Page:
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Cyber Espionage Campaign Targeting South Korea

Kaspersky experts have revealed a new cyber espionage effort being dubbed Kimsuky due the names “kim” used by hackers for Dropbox email accounts during in the attacks.

“It’s interesting that the drop box mail [email protected]@hotmail.com are registered with the following “kim” names: kimsukyang and ‘Kim asdfa’.”

The Kimsuky cyber espionage campaign seems to have been developed in North Korea and hit many systems, eleven of which located in the South Korea and two in China, including the Korea Institute For Defense Analyses (KIDA), The Sejong Institute, the Hyundai Merchant Marine and the Ministry of Unification.

The researchers discovered that the campaign portrays distinctive features in its execution and logistics. The investigation started after the team of experts noticed an unsophisticated spy program that transmitted with a control server via a public email host, an approach of too many amateur malware authors.

However, there were a few things that attracted our attention:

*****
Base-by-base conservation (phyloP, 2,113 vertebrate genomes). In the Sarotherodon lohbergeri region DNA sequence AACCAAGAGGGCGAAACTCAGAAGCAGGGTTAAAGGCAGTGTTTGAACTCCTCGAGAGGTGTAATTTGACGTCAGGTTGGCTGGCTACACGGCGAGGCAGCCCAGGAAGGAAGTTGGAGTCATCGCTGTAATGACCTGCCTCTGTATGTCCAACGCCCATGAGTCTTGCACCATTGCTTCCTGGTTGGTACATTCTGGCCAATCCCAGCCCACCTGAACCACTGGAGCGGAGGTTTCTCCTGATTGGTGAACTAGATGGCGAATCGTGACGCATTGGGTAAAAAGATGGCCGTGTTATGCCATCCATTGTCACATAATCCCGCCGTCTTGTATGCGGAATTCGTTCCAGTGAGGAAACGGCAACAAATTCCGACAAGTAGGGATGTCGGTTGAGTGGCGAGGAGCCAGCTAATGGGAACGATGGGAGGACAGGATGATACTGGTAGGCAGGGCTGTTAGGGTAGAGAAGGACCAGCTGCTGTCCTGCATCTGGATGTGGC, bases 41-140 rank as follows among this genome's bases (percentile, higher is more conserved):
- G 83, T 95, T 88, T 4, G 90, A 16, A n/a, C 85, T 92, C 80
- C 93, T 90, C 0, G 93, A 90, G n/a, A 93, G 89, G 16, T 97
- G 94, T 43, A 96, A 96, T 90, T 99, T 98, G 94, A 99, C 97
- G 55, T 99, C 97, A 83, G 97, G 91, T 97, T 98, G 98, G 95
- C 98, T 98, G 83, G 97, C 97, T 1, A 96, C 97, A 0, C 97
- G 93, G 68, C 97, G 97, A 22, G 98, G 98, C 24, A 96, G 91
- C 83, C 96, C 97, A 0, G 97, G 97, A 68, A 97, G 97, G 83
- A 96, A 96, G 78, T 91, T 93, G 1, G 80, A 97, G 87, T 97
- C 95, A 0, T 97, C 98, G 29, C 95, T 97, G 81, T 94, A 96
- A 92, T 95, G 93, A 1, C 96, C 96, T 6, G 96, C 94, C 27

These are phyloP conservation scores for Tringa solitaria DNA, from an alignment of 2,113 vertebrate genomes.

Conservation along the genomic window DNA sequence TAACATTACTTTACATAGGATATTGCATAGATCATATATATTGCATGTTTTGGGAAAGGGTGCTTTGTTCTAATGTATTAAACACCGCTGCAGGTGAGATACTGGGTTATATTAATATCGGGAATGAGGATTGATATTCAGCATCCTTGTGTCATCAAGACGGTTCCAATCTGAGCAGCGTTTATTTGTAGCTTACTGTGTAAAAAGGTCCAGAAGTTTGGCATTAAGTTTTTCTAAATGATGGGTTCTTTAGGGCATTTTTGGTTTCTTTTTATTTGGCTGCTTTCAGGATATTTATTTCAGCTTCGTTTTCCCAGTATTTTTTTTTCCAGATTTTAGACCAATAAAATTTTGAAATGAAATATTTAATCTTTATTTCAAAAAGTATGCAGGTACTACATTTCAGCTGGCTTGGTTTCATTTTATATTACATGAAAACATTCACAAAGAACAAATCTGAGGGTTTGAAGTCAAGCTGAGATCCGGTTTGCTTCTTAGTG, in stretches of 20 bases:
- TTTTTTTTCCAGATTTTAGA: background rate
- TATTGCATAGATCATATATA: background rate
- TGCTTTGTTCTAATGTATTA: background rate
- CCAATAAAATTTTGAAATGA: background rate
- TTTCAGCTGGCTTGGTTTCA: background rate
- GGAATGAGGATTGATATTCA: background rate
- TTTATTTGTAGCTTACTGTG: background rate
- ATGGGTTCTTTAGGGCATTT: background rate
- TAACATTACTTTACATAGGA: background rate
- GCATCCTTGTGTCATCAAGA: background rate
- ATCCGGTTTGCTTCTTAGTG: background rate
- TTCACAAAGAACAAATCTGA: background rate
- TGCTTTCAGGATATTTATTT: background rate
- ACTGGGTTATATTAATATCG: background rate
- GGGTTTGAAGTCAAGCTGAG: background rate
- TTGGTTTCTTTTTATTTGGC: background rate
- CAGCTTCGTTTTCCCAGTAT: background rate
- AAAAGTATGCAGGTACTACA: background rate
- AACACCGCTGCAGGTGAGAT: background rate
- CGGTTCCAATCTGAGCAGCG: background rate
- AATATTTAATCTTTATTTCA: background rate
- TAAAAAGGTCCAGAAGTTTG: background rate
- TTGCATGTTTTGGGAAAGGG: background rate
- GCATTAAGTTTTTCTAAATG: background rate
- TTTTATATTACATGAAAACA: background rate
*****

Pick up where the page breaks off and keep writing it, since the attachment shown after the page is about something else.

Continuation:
• The public e-mail server in question was Bulgarian – mail.bg.
  • The compilation path string contained Korean hieroglyphs.

These two facts compelled us take a closer look at this malware — Korean compilers alongside Bulgarian e-mail command-and-control communications. The complete path found in the malware presents some Korean strings:

D:\rsh\공격\UAC_dll(완성)\Release\test.pdb

The “rsh” word, by all appearances, means a shortening of “Remote Shell” and the Korean words can be translated in English as “attack” and “completion”, i.e.:

D:\rsh\ATTACK\UAC_dll(COMPLETION)\Release\test.pdb

The attackers infected victims with a malware able to remote controls the PC, logging keystrokes, stealing HWP documents and collecting directory listings. At system startup, the basic library disables the system firewall and any firewall produced by the South Korean security product vendor AhnLab.

The bot agents communicate with the C&C through the Bulgarian web-based free email server (mail.bg),  and contains the credentials for its e-mail account hardcoded into the malware itself.

All the evidences collected led security researchers to suppose that the attackers behind Kimsuky operation are based in North Korea.

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